Sabler: The recording process started in Nashville at Mike Pachellis
studio with guitar parts that were used to create foundations for
each song. He is an excellent guitarist and very skilled engineer
and offered some great ideas from both perspectives. He also introduced
me to Byron House who was wonderful to work with, is an amazing musician
and a great guy!
Clay Perry had played with me in the mid 1990s and was also
on my live CD. Since then he received his doctorate of music from
University of Miami, worked on a number of prominent Latin recording
projects and spent the past five years as the pianist for Julio Iglesias.
That was an easy choice and I was very excited when he agreed to work
with me on this project. I wanted some authentic Brazilian representation
and was very fortunate that one of the best drummers and percussionists,
Celso Alberti was interested in recording with me. His input was a
major component of setting the mood that I was looking to create.
Tom Zink is very familiar with Claus Ogermans work as a string
arranger for Jobim and has done several Brazilian projects. I previously
worked with him on my CD, Sweet Drive and knew that he would
add something very special to this music. His arrangements were amazing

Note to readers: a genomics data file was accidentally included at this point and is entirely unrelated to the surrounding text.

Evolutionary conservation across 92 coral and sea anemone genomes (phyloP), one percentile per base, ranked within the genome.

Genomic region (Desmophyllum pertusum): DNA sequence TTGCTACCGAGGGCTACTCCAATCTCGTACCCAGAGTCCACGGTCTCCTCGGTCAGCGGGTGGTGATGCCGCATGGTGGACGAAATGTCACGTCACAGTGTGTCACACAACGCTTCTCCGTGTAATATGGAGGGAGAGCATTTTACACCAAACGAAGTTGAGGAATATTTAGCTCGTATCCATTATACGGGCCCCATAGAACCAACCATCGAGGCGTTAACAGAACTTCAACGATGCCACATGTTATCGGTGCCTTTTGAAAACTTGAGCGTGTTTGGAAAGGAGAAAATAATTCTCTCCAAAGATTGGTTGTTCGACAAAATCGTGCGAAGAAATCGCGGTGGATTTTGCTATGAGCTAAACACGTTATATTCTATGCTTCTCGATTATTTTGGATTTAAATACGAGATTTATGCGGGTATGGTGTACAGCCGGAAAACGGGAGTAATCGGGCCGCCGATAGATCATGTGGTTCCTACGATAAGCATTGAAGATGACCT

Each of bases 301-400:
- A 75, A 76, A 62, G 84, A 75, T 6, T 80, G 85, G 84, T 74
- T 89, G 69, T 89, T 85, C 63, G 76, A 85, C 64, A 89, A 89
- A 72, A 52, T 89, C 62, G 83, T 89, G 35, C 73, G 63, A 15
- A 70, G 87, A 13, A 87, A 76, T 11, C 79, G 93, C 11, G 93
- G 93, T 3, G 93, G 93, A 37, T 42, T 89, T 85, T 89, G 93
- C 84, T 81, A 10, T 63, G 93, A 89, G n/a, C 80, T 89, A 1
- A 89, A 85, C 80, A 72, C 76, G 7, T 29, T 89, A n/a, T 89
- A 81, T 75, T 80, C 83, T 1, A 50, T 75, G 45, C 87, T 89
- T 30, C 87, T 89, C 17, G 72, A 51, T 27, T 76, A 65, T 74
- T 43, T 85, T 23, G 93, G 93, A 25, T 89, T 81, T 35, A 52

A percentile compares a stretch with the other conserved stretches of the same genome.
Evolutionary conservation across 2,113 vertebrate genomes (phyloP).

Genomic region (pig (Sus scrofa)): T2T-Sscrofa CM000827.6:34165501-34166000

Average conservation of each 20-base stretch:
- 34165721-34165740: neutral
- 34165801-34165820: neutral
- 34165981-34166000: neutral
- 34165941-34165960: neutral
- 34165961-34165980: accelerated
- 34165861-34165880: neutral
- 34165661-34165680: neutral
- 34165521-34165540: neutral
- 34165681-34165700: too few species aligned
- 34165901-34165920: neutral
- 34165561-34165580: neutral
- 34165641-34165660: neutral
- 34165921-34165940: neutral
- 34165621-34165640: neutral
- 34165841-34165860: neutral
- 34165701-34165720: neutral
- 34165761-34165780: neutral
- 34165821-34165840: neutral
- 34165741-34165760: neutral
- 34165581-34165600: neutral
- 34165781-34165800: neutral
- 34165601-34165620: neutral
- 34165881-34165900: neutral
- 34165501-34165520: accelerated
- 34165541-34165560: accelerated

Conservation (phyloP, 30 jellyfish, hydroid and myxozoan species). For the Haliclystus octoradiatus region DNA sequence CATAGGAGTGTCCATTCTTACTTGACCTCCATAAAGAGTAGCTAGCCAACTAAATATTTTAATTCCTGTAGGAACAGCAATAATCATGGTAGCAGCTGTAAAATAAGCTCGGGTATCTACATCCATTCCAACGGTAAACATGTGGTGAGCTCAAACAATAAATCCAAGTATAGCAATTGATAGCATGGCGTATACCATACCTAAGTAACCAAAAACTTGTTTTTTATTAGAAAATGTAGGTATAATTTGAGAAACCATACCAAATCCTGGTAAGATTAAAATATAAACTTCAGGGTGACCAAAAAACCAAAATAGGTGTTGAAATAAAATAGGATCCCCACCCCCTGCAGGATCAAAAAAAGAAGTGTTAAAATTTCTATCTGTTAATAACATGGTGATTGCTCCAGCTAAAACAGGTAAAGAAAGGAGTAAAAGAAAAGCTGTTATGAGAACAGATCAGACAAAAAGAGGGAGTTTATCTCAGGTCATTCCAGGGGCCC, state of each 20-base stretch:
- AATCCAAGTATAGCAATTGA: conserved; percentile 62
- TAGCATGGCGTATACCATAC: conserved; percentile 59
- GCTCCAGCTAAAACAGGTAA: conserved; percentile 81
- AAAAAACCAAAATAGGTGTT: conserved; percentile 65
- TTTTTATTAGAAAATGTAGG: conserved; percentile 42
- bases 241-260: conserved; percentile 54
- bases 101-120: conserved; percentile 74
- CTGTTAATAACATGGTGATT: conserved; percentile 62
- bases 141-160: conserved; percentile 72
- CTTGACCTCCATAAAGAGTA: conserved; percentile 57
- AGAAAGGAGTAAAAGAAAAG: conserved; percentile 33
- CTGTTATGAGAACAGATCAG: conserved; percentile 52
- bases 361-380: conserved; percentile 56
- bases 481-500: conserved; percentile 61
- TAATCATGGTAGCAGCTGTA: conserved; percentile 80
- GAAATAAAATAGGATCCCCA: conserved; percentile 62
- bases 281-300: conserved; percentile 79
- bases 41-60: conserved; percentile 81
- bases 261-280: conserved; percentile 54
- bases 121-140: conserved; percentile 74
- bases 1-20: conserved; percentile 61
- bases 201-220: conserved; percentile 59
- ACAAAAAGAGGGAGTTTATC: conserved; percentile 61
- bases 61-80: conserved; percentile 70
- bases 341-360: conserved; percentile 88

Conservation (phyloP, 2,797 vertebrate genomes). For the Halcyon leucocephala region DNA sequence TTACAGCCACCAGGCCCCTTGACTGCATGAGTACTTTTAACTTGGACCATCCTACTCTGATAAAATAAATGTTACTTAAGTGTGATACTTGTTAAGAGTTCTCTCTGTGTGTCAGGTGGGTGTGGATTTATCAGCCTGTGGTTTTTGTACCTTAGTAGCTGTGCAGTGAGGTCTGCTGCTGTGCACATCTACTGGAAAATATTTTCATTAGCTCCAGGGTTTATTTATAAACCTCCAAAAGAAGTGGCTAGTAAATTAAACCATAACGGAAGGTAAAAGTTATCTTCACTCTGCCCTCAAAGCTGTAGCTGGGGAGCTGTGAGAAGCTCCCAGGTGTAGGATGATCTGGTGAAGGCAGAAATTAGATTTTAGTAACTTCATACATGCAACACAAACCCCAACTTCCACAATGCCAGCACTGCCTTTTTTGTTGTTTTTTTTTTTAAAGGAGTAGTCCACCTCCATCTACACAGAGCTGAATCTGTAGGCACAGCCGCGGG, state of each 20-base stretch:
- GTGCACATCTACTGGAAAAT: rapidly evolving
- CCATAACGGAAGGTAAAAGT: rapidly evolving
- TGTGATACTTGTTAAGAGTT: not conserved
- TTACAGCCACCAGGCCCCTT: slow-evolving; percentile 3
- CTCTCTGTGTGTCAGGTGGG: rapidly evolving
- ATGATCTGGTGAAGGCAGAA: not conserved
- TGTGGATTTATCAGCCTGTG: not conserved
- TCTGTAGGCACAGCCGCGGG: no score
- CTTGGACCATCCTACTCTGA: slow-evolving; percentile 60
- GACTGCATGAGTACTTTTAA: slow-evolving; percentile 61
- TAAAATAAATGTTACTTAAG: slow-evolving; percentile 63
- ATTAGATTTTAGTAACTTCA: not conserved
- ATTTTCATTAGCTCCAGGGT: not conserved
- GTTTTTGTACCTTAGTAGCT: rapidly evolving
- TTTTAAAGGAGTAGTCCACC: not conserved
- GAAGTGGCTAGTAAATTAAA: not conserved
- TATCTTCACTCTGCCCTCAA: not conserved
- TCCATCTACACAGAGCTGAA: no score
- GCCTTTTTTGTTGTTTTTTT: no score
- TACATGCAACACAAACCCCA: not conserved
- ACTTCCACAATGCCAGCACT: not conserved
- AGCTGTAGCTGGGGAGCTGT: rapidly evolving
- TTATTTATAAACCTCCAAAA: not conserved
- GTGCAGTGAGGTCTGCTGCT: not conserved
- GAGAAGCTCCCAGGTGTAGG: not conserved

and he introduced me to a string quartet of world class talent that
blew me away in the session.
It was very important for me to include Joe Lala in this project.
Soon after I started recording he was diagnosed with cancer and there
were some challenges to coordinate his sessions during times when
he would feeling well enough to record. Little things he did like
the triangle in Bonita or the guira in Fotografia
added some beautiful sparkle and texture and of course his congas
brought a Latin flavor that expanded the overall sound and energy.
We were very close friends and it was extremely sad to say goodbye
to him recently. Besides being a very close friend, Joe was always
very encouraging and supportive when it came to discussions about
music. Coming from someone who played on sixty gold and platinum records
this meant a lot to me. Finally, Tom McCauley and Sunny Nam, who did
the mixing and mastering respectively, worked with me on previous
projects and I knew from experience that they would both make substantial
mwe3: Do you have a favorite Jobim album or albums and why?
Are there other Brazilian musicians and composers from the jazz, pop